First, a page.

A Visit to St Andrew's - The (soon to be) Basilica of the Blue Ridge - In Roanoke Virginia

 Dear Henry,

Roanoke, Virginia, has one of the prettiest Roman Catholic churches I've ever seen, and soon, it looks to become a minor basilica and a place of pilgrimage. Let me tell you all about it.

The story of St. Andrew's begins before Roanoke City was Roanoke. The original village of Big Lick had only one Catholic. It wasn't until the building of the Shenandoah Railroad's construction in 1881 and the influx of Irish Catholic rail workers that there were enough Catholics for a parish. So, in 1882, Father John W. Lynch was assigned by the Bishop of Richmond, John J Keane, to the parish of St Patrick's in Lexington, Virginia, and the pastoral care of all the Catholics in the counties of Rockbridge, Alleghany, Bath, Botetourt, Craig, and Roanoke. The first mass in Roanoke occurred on November 19, 1882, in the railroad's passenger car number 6.

The small parish was able to find better accommodations soon. They met at Rorer Hall on 3rd and Campbell until the local land developer J.B. Austin offered Father Lynch a gift of two plots of land from any of Mr. Austin's holdings. Father Lynch chose two lots atop a hill near downtown. A small brick church was built on the site.  

The small eight-pew parish of St. Andrews began collecting money to purchase the surrounding land, eventually increasing the lot to nearly 13 acres, and a rectory was built in 1887. The St. Vincent Home for Boys was built next to the church in 1893, with the auditorium added several years later following a gift from Mr. Thomas Fortune Ryan. 

The parish continued to grow, and in 1897, began the construction of the church that is there now. The parish hired Architect William P. Ginter from Akron, Ohio, who designed a twin-spired, high Victorian Gothic church in tan brick and sandstone imported from Ohio. The interior was originally painted white and gold, with a white marble altar and communion rail, but in 1947, artists from Yonkers painted stenciling and frescos. The fifteen stained glass windows come from the Munich, Germany's Franz Meyer Company. They are another stunning example of Munich glass (other great examples of Munich glass I've seen adorn the Holy Family Cathedral in Tulsa, Oklahoma, and Osage Nation's Church of the Immaculate Conception in Pawhuska, Oklahoma.

The church was completed in 1900 and added to the National Historic Register in 1973.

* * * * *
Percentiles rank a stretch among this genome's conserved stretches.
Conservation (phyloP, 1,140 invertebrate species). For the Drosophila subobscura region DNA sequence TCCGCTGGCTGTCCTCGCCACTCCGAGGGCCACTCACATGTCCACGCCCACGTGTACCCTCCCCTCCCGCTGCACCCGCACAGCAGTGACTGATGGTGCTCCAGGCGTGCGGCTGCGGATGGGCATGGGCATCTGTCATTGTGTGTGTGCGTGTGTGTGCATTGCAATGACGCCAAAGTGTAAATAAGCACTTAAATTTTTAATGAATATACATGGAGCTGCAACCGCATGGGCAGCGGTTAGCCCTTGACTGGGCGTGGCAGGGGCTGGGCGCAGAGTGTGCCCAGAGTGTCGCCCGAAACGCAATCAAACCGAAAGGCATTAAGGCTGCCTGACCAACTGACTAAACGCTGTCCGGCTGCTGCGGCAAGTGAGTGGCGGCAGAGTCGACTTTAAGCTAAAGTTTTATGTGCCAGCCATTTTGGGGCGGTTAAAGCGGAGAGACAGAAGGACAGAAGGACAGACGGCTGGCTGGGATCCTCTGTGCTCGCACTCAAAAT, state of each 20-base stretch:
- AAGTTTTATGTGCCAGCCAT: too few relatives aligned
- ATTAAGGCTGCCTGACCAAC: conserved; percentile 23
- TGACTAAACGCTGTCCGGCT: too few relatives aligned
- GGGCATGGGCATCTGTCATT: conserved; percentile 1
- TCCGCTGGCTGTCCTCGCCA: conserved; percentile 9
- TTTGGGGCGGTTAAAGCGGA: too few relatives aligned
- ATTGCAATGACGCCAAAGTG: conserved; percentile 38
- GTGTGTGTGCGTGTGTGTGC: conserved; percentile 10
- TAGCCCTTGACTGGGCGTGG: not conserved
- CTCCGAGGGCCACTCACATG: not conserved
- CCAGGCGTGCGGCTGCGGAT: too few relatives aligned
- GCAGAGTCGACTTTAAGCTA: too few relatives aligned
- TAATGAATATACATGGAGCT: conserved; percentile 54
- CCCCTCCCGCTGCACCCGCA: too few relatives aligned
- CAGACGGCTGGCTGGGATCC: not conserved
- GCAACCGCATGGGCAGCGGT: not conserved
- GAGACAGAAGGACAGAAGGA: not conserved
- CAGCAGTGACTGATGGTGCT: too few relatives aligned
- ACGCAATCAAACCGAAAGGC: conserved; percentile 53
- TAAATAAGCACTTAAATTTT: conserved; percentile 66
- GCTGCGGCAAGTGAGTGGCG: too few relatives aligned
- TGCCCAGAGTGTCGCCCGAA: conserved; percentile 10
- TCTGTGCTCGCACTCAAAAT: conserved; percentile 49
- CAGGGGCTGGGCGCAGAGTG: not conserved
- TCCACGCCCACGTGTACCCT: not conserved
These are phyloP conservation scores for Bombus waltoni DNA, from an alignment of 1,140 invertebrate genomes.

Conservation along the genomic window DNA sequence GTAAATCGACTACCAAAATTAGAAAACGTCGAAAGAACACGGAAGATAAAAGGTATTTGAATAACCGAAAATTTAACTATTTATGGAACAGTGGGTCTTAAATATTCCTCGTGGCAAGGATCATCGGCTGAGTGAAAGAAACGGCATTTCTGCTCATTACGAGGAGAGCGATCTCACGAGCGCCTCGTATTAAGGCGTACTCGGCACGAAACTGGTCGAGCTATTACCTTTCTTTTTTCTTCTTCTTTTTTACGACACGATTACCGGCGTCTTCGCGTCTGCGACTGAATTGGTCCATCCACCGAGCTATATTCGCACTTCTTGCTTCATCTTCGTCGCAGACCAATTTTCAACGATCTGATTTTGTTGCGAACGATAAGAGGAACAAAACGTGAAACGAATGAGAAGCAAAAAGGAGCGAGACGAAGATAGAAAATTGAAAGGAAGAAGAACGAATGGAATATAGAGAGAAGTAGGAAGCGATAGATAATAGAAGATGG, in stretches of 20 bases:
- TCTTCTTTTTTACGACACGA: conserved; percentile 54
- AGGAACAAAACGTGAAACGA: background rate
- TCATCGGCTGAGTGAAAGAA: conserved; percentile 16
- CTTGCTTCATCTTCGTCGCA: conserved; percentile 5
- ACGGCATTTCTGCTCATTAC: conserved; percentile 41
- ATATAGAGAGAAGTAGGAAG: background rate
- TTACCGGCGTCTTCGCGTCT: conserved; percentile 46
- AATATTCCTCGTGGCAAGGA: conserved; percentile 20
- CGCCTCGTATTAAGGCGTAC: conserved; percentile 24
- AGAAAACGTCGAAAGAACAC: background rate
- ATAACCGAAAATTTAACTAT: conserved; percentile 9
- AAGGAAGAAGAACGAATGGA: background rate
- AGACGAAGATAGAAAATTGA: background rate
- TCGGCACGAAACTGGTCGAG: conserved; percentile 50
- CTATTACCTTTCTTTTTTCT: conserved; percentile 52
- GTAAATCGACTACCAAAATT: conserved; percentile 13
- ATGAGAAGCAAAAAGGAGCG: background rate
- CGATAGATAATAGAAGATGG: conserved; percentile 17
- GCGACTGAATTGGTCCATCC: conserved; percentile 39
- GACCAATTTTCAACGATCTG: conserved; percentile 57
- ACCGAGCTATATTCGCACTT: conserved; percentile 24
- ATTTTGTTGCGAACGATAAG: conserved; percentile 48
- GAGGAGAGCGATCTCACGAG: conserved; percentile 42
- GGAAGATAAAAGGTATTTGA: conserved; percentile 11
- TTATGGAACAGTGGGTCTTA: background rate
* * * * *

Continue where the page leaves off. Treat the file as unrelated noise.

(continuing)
There have been a couple of renovations in addition to the 1947 fresco work. After Vatican II, a free-standing blue marble altar, ambo, and celebrant's chair were added, and the side altars and altar rail were removed. The lighting was also updated. From 2010 to 2014, the most extensive renovations were done. The pipe organ, original to the structure, was replaced with an electric organ, which is easier to maintain and play. The pipes remain, though, and add a lot to the look of the choir loft. The spires, original to the church and suffering from termite damage, were completely rebuilt. 

St. Andrew's is the home of 17 relics. The most significant being wood from the True Cross. There are also relics of St. Andrew the Apostle, patron saint of the parish, St James the Greater, St Matthew, St. Mark, and St Nicodemus (who, like St. Joseph of Arimathea, risked much to ensure that our Lord Jesus had an honorable burial)

The church has always been a sort of cathedral for the local area, as the Cathedral of the Sacred Heart in Richmond, Virginia, is nearly three hours away. So, after the renovations, the parish began looking into making the church something more. In the fall of 2022, a request was sent to the Vatican, along with oodles of documentation, to convert the church to a minor basilica.

Upgrading the building to a basilica would be amazing. St. Andrew's would then become a place of pilgrimage and perhaps even a place to host summits and conferences, as Roanoke Airport has direct flights from Atlanta, Charlotte, Chicago, New York - LaGuardia, D.C. -  Dulles, and Philadelphia. Although the hill is quite a climb, the Historic Hotel Roanoke is also a short walk away, and the Amtrak station is also very close.

Basilica or not, the church is a beautiful piece of Roanoke history and a must-see if you're traveling the Blue Ridge Highway.

xoxo a.d. elliott

*Check out the YouTube video tour here: https://youtu.be/jWxydvhTZc0

PS - The Vatican approved the request to elevate St. Andrew's to a minor basilica - the Blessing and Installation of the Basilica Insignia Mass (which I was lucky enough to attend) was on December 3, 2023. 


a.d. elliott is a wanderer, writer, and photographer currently living in Salem, Virginia. 

In addition to the travel writings at www.takethebackroads.com, you can also read her book reviews at www.riteoffancy.com and US military biographies at www.everydaypatriot.com

Her online photography gallery can be found at shop.takethebackroads.com


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